Animal Massage Benefits:

  • Reduce inflammation
  • Speed Healing
  • Improve flexibility
  • Natural Pain Relief
  • Aid digestion

Common Ailments Massage Can Benefit:

  • Arthritis
  • Hip Displasia
  • Herniated discs
  • Separation Anxiety
  • Pain Management
  • Muscle Pulls
  • Tendonitis
  • Lameness
  • Head tossing
  • Colic
  • Tying Up 
  • Recovery from Surgery

How to Become an Animal Massage Therapist

There are a number of training and accredited certification courses for animal bodywork. While knowledge and training in human massage is encouraged it is not a requirement. Experience with horses and dogs, however, is extremely important. 

Some notable training programs are: Rocky Mountain School of Animal Acupressure and Massage;  Masterson Method;  and Equissage.  My partner and I trained with Mary Schreiber, who formed Equissage in 1989. It is very immersive and is the oldest animal massage training program. We studie anatomy, primarily the muscles, pressure points, and sports massage techniques. The hands on experience is essential to giving us purpose, and confidence. It allows us to “feel” our clients reactions. 

My experience working with horses was a huge benefit in training. Knowing how much pressure to use, how a horse will react, and how their bodies move- is priceless information. 

Training should be a continuing experience.  I’ve read the Masterson Method, and many others books. I work with animals every day and adjust my technique to what the animal needs. I plan to continue my education and learn as much as possible from other programs. I will never stop learning.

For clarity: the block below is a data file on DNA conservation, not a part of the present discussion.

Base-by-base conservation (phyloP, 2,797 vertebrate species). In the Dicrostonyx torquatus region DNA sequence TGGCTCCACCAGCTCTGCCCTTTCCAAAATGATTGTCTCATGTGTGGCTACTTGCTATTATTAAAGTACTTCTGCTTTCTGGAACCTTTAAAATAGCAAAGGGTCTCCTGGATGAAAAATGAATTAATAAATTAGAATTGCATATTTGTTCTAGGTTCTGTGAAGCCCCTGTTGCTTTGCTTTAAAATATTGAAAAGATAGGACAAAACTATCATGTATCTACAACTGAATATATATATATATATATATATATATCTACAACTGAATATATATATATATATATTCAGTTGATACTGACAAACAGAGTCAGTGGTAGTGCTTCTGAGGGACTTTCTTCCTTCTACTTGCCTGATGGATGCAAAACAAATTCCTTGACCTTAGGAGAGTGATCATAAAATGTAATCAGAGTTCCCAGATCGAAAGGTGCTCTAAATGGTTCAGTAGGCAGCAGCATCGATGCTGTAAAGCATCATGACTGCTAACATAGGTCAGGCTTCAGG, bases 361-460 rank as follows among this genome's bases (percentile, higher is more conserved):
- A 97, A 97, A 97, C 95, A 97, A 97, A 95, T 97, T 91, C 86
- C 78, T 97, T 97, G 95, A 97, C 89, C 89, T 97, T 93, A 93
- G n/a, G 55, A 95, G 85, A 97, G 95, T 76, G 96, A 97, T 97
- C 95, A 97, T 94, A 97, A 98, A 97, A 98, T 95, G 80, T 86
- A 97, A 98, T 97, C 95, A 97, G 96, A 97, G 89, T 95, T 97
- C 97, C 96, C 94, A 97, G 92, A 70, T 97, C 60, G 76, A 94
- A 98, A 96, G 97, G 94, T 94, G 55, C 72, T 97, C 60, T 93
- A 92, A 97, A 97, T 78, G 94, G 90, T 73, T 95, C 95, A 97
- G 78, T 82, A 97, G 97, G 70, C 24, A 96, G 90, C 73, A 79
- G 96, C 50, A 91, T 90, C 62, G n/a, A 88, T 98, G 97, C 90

In My Experience

There have been so many animals that I have worked with and loved. But I thought I would share two of my favorite personalities with some photos so that you can see for yourself. 


My friend Mac, a 6 year-old sport pony, had an abcess in his jaw. He was dehydrated and could not stand up. The veterinarians had him on antibiotics and he was being watched 24/7 because the prognosis was dire. Thankfully, after the hard work of his owners and veterinarians, Mac, started to improve. After two months on stall rest, I gave him his first massage. 

He was the ideal patient because he was very receptive to attention. Mac loves touch. immediately he released his tension and even fell asleep at one point.

Bridle and Bone|animal massage
Mac receives his first massage by me last August.

Three days later I followed up with him and gave him another session. After his massage I took him into the round pen and encouraged him to really stretch his muscles. He gave a little buck and was off running. Not only had Mac lost a lot of muscle due to his illness, but a lot of his energy too. A few massages he started to feel like his frisky self.

Bridle and Bone|animal massage
Mac getting some exercise after his second massage session.


One of my favorite canine clients is Jaxson the beagle. He is also the star of my Dogcation guest series on my blog, Bridle & Bone. We were hired to help Jaxson with his arthritis. It took Jaxson a few sessions to get used to massage- I call it the three-time rule. Dogs are less trusting and less used to strangers touching them intimately. And that is okay. A good massage therapist will work with your animal and go at their pace. It’s not about forcing them to be comfortable. Patience is the key.